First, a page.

Deception & Misdirection
SPLC Won’t Label Antifa a Hate Group
To the SPLC, targeting conservatives and giving Antifa a pass is good for business
Southern Poverty Law Center (SPLC) president Richard Cohen offered the Washington Examiner the SPLC’s views on Antifa, a violent, far-left movement responsible for many recent attacks on free speech.
They’re merely “wrongheaded” for using violence to achieve their ends, Cohen says. “We oppose these groups and what they’re trying to do.” But he won’t label Antifa a hate group, despite the group’s efforts to censor conservative speakers and disrupt lawful protests, because they don’t discriminate according to race, sex, religion, or other factors. Cohen offers flimsy reasoning:
There might be forms of hate out there that you may consider hateful, but it’s not the type of hate we follow.
Cohen’s euphemistic idea of “hate” conveniently allows the SPLC to avoid condoning Antifa violence without offering any real challenge to the far-left, but it can’t erase Antifa’s actions. Antifa, or “anti-fascist action,” has its origins in the 1920s and 1930s during the resistance to the rise of fascism in Italy and Spain, and National Socialism in Germany, but it quickly died out as a political movement after World War II.
Donald Trump’s victory in the 2016 presidential election triggered a new wave of so-called “anti-fascists,” who used the name “Antifa” to lend their terrorist movement an artificial legitimacy with the mainstream media. The black-clad group is known for damaging property, inciting riots, and assaulting individuals who doesn’t support their extreme agenda. Antifa is responsible for smashing windows and setting fires during protests at the University of California, Berkeley, and inciting a protest at the G20 Summit in Hamburg, Germany that left 196 officers injured.
Naturally, Cohen’s refusal to identify Antifa as a hate group prompted outrage, but it’s consistent with the group’s strategy of assailing organizations which don’t hold to the SPLC’s ideology. Founded to combat legitimate hate groups, the SPLC initially earned respect by winning legal battles which helped to bankrupt groups the Ku Klux Klan. But it soon became a victim of its own success as hate groups largely died out and far-left leadership took over—prompting the SPLC to seek new, non-hate group targets such as the Family Research Council (FRC), a respected Christian charity. The group’s slander has inspired the hate crimes it was founded to prevent – as in 2013, when Floyd Lee Curtiss II assaulted FRC headquarters intending to shoot its employees and “smear  Chick-Fil-A sandwiches in [their] faces.” Curtiss later cited the SPLC’s hate group label as the reason he attacked the FRC.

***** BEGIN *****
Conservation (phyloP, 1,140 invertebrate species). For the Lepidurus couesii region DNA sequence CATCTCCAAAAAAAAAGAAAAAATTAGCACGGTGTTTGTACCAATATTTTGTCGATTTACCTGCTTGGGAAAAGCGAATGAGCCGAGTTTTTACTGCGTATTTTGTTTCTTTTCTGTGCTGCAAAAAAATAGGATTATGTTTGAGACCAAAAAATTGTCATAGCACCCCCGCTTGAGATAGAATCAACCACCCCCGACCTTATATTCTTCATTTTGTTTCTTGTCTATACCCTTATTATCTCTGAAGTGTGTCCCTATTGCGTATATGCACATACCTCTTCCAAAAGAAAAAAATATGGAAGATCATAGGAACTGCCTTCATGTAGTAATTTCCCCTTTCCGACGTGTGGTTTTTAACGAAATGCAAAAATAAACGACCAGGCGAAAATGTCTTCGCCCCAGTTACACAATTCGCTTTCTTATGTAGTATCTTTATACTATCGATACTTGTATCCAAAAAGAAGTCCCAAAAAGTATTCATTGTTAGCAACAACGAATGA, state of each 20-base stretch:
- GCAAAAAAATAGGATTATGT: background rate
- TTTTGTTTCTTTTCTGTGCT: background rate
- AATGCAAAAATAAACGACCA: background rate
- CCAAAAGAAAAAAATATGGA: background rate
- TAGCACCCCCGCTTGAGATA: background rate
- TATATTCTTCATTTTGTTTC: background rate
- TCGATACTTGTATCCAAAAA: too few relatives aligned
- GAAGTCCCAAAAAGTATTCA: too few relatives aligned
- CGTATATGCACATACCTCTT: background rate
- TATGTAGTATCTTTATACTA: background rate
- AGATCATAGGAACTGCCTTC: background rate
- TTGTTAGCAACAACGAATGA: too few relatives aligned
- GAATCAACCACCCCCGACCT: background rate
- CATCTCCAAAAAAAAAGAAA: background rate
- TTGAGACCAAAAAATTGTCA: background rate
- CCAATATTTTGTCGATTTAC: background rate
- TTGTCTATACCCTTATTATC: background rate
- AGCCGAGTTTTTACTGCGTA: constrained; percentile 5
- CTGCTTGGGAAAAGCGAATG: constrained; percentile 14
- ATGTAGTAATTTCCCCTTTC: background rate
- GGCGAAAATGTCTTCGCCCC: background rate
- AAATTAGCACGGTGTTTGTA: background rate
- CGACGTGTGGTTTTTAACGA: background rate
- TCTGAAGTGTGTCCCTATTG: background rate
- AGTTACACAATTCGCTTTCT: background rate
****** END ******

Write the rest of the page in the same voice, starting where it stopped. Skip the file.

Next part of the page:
Today’s SPLC is drastically different from its predecessor. With a gift shop sporting SPLC-branded water bottles and postcards and net assets topping $315 million, the organization has morphed into a moneymaking venture aimed at targeting conservative nonprofits by labeling them “hate groups” on its ever-growing HateWatch list. By lumping legitimate organizations in with neo-Nazis, SPLC’s smears have damaged numerous groups which dared to disagree with its leftist agenda. Politico’s Ben Schreckinger notes the strategy’s effectiveness:
SPLC’s hate group and extremist labels are effective. Groups slapped with them have lost funding, been targeted by activists and generally been banished from mainstream legitimacy. This makes SPLC the de facto cop in this realm of American politics, with all the friction that kind of policing engenders.
Criticism of the organization is widespread. William Jacobson, a law professor at Cornell and critic of the SPLC, says, “Time and time again, I see the SPLC using the reputation it gained decades ago fighting the Klan as a tool to bludgeon mainstream politically conservative groups.” Jacobson adds:
For groups that do not threaten violence, the use of SPLC ‘hate group’ or ‘extremist’ designations frequently are exploited as an excuse to silence speech…taint[ing] not only the group or person, but others who associate with them.
Ken Silverstein, a liberal journalist and avid critic of the SPLC, attributes SPLC’s issues to their insatiable greed for donations. Silverstein writes, “The organization has always tried to find ways to milk money out of the public by finding whatever threat they can most credibly promote.”
As CRC’s Jacob Grandstaff notes, inventing hate crimes is lucrative:
In 2015, the organization spent $20 million on salaries, but only spent $61,000 on legal services. This, despite boasting of a staff of 75 lawyers for the purpose of litigating on behalf of “children’s rights, economic justice, immigrant justice, LGBT rights, and criminal justice reform.”
Labeling Antifa a hate group simply doesn’t fit the SPLC’s self-serving narrative—or its bottom line.